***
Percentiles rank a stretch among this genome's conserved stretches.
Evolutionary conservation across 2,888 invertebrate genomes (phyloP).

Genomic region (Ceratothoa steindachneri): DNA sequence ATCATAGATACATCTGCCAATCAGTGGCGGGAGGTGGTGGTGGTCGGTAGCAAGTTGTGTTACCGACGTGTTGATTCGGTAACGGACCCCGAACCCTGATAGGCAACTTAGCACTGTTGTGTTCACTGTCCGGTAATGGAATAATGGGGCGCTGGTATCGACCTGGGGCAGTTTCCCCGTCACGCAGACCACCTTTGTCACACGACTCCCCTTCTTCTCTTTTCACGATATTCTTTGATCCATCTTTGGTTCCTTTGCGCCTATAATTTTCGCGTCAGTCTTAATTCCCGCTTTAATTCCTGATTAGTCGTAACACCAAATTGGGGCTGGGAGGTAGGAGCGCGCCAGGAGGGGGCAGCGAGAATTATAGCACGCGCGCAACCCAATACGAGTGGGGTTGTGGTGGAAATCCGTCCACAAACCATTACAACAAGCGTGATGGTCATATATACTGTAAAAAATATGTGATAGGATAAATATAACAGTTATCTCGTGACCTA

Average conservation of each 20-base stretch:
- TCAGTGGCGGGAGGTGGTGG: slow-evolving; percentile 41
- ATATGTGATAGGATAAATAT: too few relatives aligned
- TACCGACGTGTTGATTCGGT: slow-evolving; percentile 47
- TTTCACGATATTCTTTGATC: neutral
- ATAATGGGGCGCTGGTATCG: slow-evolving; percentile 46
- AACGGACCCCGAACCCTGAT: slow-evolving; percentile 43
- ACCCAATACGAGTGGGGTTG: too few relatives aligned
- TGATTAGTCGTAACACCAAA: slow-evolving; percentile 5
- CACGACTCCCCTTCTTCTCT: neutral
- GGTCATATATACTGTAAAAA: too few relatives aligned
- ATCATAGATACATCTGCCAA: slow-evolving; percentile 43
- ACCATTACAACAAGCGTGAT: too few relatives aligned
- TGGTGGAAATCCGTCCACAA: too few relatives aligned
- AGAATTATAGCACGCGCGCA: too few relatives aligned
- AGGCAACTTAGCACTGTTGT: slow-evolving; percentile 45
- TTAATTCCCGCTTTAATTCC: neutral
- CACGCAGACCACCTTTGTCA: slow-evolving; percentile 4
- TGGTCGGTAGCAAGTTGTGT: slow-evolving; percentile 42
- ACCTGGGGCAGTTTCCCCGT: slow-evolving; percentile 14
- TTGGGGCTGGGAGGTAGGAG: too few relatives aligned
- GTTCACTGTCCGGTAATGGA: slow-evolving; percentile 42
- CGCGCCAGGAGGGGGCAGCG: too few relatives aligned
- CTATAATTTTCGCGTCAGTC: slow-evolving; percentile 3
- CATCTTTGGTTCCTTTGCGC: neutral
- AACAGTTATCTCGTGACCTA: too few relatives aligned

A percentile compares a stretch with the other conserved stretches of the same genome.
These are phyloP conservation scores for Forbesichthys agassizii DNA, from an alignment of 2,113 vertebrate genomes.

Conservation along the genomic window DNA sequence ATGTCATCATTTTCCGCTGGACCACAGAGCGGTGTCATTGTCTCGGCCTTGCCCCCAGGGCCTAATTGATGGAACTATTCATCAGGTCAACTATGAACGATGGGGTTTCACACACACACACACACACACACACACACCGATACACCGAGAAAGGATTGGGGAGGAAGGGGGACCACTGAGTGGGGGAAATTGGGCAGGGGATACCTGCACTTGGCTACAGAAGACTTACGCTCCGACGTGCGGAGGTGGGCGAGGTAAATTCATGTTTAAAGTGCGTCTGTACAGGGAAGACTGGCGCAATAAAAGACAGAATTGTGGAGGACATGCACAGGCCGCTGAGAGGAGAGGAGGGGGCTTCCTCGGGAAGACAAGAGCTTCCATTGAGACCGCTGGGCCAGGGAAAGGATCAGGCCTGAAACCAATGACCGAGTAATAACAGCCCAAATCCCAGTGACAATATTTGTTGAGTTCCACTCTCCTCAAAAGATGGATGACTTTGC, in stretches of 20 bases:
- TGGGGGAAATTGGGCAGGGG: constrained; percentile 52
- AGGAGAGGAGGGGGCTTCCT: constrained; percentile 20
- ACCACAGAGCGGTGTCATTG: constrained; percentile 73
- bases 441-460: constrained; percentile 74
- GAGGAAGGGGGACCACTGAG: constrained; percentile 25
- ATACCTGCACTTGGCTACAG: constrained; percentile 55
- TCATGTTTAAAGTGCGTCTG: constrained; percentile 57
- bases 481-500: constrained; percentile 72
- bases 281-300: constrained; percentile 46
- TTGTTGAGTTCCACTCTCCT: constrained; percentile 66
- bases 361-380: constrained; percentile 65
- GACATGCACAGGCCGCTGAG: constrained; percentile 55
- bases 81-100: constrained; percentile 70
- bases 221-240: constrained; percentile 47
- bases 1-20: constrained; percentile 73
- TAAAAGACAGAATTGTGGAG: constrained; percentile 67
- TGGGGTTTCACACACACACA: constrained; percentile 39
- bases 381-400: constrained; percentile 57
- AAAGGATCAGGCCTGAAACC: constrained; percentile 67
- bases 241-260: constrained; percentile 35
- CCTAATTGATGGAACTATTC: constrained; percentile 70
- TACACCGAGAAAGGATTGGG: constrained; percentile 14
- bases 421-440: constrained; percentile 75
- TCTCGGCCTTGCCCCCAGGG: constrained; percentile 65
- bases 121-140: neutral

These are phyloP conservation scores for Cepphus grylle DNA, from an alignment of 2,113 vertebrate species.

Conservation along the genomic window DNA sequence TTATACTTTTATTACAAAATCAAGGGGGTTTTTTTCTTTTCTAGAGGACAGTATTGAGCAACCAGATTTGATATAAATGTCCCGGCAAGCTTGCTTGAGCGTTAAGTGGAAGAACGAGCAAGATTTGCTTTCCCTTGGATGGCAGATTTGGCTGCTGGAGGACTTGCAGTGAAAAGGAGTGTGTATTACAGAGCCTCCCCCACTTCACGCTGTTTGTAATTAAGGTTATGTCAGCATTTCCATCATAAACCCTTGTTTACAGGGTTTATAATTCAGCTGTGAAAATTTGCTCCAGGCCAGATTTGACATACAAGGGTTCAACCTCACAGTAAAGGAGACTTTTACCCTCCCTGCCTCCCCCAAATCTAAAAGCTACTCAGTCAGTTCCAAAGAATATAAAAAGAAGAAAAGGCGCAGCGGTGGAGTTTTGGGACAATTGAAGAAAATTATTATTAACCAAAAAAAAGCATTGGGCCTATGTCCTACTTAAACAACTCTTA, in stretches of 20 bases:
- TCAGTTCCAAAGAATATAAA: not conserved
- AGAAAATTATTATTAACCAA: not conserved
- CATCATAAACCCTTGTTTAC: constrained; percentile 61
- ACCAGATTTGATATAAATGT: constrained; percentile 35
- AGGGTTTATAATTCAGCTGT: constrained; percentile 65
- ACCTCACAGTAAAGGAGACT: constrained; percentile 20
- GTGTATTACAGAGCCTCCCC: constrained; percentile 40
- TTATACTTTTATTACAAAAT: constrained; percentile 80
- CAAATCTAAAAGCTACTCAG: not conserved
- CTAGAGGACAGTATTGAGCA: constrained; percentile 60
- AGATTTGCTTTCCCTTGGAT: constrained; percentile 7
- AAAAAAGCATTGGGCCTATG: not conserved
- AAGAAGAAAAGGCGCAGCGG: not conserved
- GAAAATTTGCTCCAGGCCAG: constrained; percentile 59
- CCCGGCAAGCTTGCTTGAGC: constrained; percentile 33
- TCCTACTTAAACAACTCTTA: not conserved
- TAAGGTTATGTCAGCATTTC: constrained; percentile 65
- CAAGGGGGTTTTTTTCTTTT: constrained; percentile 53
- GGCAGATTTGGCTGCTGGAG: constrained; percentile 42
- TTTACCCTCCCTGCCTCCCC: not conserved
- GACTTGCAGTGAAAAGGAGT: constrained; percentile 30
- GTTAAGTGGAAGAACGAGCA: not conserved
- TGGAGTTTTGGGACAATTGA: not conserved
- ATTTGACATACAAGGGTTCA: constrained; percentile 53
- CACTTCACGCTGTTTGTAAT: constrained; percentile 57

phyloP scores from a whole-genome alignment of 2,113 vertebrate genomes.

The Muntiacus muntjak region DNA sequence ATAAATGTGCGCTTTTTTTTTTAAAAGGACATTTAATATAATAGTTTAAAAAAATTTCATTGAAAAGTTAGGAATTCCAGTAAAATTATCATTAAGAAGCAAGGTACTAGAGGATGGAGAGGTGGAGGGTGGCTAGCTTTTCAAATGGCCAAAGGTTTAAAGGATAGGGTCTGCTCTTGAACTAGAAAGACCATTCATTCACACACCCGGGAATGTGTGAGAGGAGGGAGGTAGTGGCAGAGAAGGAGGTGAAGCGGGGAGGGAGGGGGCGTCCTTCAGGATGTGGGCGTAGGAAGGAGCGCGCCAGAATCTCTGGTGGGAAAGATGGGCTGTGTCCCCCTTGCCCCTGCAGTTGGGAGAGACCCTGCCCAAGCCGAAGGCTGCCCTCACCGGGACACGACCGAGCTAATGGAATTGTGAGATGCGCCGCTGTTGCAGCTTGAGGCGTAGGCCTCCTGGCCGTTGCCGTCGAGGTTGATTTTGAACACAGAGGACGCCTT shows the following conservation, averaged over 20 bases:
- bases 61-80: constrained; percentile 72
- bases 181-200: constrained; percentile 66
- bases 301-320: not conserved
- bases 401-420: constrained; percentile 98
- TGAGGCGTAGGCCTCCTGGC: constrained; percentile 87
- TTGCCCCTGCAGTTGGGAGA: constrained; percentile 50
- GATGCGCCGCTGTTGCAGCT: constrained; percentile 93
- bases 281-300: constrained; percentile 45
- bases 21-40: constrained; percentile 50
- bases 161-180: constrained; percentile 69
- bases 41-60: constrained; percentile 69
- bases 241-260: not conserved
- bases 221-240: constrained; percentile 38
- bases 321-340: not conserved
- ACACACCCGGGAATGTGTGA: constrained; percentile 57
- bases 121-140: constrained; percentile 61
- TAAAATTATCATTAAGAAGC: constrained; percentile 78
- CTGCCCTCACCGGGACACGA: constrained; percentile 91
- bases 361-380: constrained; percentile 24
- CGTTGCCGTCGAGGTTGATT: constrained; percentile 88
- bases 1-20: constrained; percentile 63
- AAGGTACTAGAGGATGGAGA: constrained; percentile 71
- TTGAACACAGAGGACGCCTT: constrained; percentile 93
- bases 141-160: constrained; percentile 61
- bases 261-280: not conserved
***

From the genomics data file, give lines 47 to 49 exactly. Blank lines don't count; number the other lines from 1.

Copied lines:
- bases 1-20: constrained; percentile 73
- TAAAAGACAGAATTGTGGAG: constrained; percentile 67
- TGGGGTTTCACACACACACA: constrained; percentile 39